Domestic Freight Shipping

By Dan Cser

We’ve been told for some time that heavy commercial electric trucks – including big rigs – are just around the corner.

But when will electric trucks actually turn the corner and hit the highways in a big way?

Increasingly, it looks like this is the year we will get some important answers.

Electric truck makers are charged up by a growing list of orders and a batch of high-profile tests that will tell us much about progress on the most daunting challenges: range, power, battery weight, and battery charging speed and access.

The biggest concern for freight haulers using electric trucks is the possibility of losing power and having an electric truck shut down amidst a long-distance delivery. That possibility — and the nagging concern that goes with it – is known as range anxiety.

The cure calls for more powerful batteries and a charging infrastructure that is widespread, easy to use and fast. At present, battery electric trucks can take hours to recharge and charging stations can be hard to find.

Across the industry, and across the country, there is accelerated activity – and increased investment – aimed at meeting the needs. The scale of investment by well-known mobility companies suggests serious intent to get EV trucks rolling.

Among the most significant developments:

  • Penske Truck Leasing this year will test eCascadia long-haul trucks provided by Daimler’s Freightliner division. A medium-duty version of the electric truck has a range of 230 miles and batteries can be recharged to around 80 percent within 60 minutes.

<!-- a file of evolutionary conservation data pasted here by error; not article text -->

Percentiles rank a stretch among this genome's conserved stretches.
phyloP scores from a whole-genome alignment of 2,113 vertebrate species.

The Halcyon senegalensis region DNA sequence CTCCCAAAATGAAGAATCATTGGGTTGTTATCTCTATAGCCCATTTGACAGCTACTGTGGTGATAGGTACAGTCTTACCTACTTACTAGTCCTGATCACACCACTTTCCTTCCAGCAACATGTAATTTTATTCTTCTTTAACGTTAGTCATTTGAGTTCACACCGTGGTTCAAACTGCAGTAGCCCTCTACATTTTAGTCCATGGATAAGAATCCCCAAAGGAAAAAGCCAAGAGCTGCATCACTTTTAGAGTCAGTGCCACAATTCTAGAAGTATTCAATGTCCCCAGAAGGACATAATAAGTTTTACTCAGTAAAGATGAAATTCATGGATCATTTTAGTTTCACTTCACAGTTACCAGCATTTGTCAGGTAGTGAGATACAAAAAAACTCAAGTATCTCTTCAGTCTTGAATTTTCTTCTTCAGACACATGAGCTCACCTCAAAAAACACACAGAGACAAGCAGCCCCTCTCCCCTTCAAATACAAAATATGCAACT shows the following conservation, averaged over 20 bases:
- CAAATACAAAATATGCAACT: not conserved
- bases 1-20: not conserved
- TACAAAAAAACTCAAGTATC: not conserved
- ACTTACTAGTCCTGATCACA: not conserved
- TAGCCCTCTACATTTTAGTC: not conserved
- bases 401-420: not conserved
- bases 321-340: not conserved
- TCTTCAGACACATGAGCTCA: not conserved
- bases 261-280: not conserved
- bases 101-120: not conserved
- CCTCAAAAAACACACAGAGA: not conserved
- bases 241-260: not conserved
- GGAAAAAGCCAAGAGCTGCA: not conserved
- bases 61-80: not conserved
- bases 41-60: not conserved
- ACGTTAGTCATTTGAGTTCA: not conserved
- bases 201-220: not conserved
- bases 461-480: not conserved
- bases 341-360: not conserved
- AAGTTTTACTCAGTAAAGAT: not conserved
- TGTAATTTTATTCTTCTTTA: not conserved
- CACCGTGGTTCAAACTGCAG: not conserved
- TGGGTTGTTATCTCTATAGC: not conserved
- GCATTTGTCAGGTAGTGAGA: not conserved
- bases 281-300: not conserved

• Albertsons Companies, one of the nation’s largest food retailers, has ordered 10 all-electric Tesla Semi trucks for its Southern California fleet. Tesla is promising a 500-mile range and 65 mph up a 5 percent grade. USA Today reported.
  • Los Angeles-based Thor Trucks said it will bring to market this year a battery-electric Class 8 with a 100-mile range and a 90-minute battery recharge, Bloomberg News reported.
  • BMW and Porsche unveiled a charging station that, in less than three minutes, can jolt electric vehicles with enough power to drive 62 miles, Bloomberg reported.
  • Charging stations are getting much-deserved attention, with private companies and governments endorsing plans for networks of charging outlets. Michigan’s Consumers Energy, for example, is launching a $10 million electric vehicle-charging program.
  • Penske in August became the first fleet operator to join the Charging Interface Initiative, an organization pressing for worldwide charging standards.
  • Big Oil companies – including Shell and Exxon Mobil – are investigating a strategic move to provide stations where motorists and commercial drivers can charge up.

Seve Clevenger, managing editor of Transport Topics, writes that “diesel likely will remain trucking’s primary fuel for decades to come, particularly for long-haul operations.”

He is correct. But the pace of change is accelerating.

From California to New York to Washington D.C., governments are taking steps to put trucking and transportation on a lower carbon diet.

At ICAT Logistics Detroit, we recognize this year is a pivot point that could determine when, and to what degree, electric trucks will become a common option for 21st century fleets.

To anticipate and meet the needs of our customers, we are tracking developments in the electric truck market to determine what has juice – and what doesn’t.

Dan Cser is Agency Owner of ICAT Logistics Detroit

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